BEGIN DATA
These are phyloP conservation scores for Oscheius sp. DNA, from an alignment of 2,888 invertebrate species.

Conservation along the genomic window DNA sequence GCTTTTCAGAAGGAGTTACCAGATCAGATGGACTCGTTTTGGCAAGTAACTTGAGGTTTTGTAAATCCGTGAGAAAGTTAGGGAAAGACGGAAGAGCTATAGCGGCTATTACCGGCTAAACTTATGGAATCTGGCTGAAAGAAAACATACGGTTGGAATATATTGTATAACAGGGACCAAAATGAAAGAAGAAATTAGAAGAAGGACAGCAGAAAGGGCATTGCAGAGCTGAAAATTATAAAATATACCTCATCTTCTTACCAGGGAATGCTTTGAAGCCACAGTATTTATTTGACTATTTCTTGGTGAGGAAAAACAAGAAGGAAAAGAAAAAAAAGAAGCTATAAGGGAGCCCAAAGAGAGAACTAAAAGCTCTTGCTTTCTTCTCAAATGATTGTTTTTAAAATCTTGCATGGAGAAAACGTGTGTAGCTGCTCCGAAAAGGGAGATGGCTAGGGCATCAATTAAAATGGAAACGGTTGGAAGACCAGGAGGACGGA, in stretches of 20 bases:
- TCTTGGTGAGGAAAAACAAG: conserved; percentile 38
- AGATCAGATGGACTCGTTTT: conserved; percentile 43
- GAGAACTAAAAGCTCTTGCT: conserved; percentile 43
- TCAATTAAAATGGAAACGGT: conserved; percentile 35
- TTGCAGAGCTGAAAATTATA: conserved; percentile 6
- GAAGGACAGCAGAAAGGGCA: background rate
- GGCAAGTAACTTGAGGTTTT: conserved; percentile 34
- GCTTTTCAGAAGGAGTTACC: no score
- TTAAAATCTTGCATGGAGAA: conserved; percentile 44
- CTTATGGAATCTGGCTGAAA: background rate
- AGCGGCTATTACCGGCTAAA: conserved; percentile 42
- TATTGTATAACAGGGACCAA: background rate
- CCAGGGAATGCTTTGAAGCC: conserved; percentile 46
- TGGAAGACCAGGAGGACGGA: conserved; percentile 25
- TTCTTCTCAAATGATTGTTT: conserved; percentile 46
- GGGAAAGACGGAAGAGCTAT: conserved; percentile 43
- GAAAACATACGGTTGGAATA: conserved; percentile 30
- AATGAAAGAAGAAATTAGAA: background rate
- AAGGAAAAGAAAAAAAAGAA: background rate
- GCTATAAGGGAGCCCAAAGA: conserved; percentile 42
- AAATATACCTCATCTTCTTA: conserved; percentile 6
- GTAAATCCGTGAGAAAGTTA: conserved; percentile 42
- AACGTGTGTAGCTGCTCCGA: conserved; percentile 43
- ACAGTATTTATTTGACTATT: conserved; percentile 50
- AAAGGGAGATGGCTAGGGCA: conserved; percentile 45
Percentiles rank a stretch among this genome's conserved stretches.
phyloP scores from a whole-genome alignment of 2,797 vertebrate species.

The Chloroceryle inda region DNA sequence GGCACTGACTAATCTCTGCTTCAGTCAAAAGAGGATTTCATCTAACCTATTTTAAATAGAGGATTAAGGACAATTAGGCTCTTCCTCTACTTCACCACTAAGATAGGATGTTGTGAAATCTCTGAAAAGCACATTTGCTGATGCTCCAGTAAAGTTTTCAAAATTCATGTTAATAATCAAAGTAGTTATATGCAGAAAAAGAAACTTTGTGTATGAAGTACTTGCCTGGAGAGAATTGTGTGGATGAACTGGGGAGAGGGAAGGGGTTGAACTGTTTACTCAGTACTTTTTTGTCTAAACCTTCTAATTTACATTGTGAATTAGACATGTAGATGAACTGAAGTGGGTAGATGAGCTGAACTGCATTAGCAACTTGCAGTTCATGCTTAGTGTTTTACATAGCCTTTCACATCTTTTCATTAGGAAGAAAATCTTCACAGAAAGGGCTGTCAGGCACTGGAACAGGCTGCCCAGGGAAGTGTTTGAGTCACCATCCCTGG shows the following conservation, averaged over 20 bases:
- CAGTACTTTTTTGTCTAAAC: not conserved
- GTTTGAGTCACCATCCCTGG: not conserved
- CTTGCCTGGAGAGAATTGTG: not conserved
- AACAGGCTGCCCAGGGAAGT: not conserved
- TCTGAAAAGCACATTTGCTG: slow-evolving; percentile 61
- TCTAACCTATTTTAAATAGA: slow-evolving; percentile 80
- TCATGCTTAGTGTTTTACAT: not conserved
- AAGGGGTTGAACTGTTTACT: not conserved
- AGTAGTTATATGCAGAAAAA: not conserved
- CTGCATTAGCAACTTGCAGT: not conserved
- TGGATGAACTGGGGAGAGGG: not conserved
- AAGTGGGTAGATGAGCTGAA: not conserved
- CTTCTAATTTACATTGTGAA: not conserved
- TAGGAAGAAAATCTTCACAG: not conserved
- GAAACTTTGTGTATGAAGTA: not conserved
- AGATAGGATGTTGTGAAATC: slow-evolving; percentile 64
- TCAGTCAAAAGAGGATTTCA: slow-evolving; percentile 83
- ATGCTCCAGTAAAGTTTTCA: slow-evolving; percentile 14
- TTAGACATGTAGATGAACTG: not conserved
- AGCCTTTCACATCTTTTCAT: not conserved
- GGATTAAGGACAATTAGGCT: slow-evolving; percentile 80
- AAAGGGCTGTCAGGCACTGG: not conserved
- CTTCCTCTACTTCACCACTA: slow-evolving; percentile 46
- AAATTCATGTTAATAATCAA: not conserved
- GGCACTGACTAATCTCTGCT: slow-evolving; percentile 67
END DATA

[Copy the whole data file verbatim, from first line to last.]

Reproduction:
These are phyloP conservation scores for Oscheius sp. DNA, from an alignment of 2,888 invertebrate species.

Conservation along the genomic window DNA sequence GCTTTTCAGAAGGAGTTACCAGATCAGATGGACTCGTTTTGGCAAGTAACTTGAGGTTTTGTAAATCCGTGAGAAAGTTAGGGAAAGACGGAAGAGCTATAGCGGCTATTACCGGCTAAACTTATGGAATCTGGCTGAAAGAAAACATACGGTTGGAATATATTGTATAACAGGGACCAAAATGAAAGAAGAAATTAGAAGAAGGACAGCAGAAAGGGCATTGCAGAGCTGAAAATTATAAAATATACCTCATCTTCTTACCAGGGAATGCTTTGAAGCCACAGTATTTATTTGACTATTTCTTGGTGAGGAAAAACAAGAAGGAAAAGAAAAAAAAGAAGCTATAAGGGAGCCCAAAGAGAGAACTAAAAGCTCTTGCTTTCTTCTCAAATGATTGTTTTTAAAATCTTGCATGGAGAAAACGTGTGTAGCTGCTCCGAAAAGGGAGATGGCTAGGGCATCAATTAAAATGGAAACGGTTGGAAGACCAGGAGGACGGA, in stretches of 20 bases:
- TCTTGGTGAGGAAAAACAAG: conserved; percentile 38
- AGATCAGATGGACTCGTTTT: conserved; percentile 43
- GAGAACTAAAAGCTCTTGCT: conserved; percentile 43
- TCAATTAAAATGGAAACGGT: conserved; percentile 35
- TTGCAGAGCTGAAAATTATA: conserved; percentile 6
- GAAGGACAGCAGAAAGGGCA: background rate
- GGCAAGTAACTTGAGGTTTT: conserved; percentile 34
- GCTTTTCAGAAGGAGTTACC: no score
- TTAAAATCTTGCATGGAGAA: conserved; percentile 44
- CTTATGGAATCTGGCTGAAA: background rate
- AGCGGCTATTACCGGCTAAA: conserved; percentile 42
- TATTGTATAACAGGGACCAA: background rate
- CCAGGGAATGCTTTGAAGCC: conserved; percentile 46
- TGGAAGACCAGGAGGACGGA: conserved; percentile 25
- TTCTTCTCAAATGATTGTTT: conserved; percentile 46
- GGGAAAGACGGAAGAGCTAT: conserved; percentile 43
- GAAAACATACGGTTGGAATA: conserved; percentile 30
- AATGAAAGAAGAAATTAGAA: background rate
- AAGGAAAAGAAAAAAAAGAA: background rate
- GCTATAAGGGAGCCCAAAGA: conserved; percentile 42
- AAATATACCTCATCTTCTTA: conserved; percentile 6
- GTAAATCCGTGAGAAAGTTA: conserved; percentile 42
- AACGTGTGTAGCTGCTCCGA: conserved; percentile 43
- ACAGTATTTATTTGACTATT: conserved; percentile 50
- AAAGGGAGATGGCTAGGGCA: conserved; percentile 45
Percentiles rank a stretch among this genome's conserved stretches.
phyloP scores from a whole-genome alignment of 2,797 vertebrate species.

The Chloroceryle inda region DNA sequence GGCACTGACTAATCTCTGCTTCAGTCAAAAGAGGATTTCATCTAACCTATTTTAAATAGAGGATTAAGGACAATTAGGCTCTTCCTCTACTTCACCACTAAGATAGGATGTTGTGAAATCTCTGAAAAGCACATTTGCTGATGCTCCAGTAAAGTTTTCAAAATTCATGTTAATAATCAAAGTAGTTATATGCAGAAAAAGAAACTTTGTGTATGAAGTACTTGCCTGGAGAGAATTGTGTGGATGAACTGGGGAGAGGGAAGGGGTTGAACTGTTTACTCAGTACTTTTTTGTCTAAACCTTCTAATTTACATTGTGAATTAGACATGTAGATGAACTGAAGTGGGTAGATGAGCTGAACTGCATTAGCAACTTGCAGTTCATGCTTAGTGTTTTACATAGCCTTTCACATCTTTTCATTAGGAAGAAAATCTTCACAGAAAGGGCTGTCAGGCACTGGAACAGGCTGCCCAGGGAAGTGTTTGAGTCACCATCCCTGG shows the following conservation, averaged over 20 bases:
- CAGTACTTTTTTGTCTAAAC: not conserved
- GTTTGAGTCACCATCCCTGG: not conserved
- CTTGCCTGGAGAGAATTGTG: not conserved
- AACAGGCTGCCCAGGGAAGT: not conserved
- TCTGAAAAGCACATTTGCTG: slow-evolving; percentile 61
- TCTAACCTATTTTAAATAGA: slow-evolving; percentile 80
- TCATGCTTAGTGTTTTACAT: not conserved
- AAGGGGTTGAACTGTTTACT: not conserved
- AGTAGTTATATGCAGAAAAA: not conserved
- CTGCATTAGCAACTTGCAGT: not conserved
- TGGATGAACTGGGGAGAGGG: not conserved
- AAGTGGGTAGATGAGCTGAA: not conserved
- CTTCTAATTTACATTGTGAA: not conserved
- TAGGAAGAAAATCTTCACAG: not conserved
- GAAACTTTGTGTATGAAGTA: not conserved
- AGATAGGATGTTGTGAAATC: slow-evolving; percentile 64
- TCAGTCAAAAGAGGATTTCA: slow-evolving; percentile 83
- ATGCTCCAGTAAAGTTTTCA: slow-evolving; percentile 14
- TTAGACATGTAGATGAACTG: not conserved
- AGCCTTTCACATCTTTTCAT: not conserved
- GGATTAAGGACAATTAGGCT: slow-evolving; percentile 80
- AAAGGGCTGTCAGGCACTGG: not conserved
- CTTCCTCTACTTCACCACTA: slow-evolving; percentile 46
- AAATTCATGTTAATAATCAA: not conserved
- GGCACTGACTAATCTCTGCT: slow-evolving; percentile 67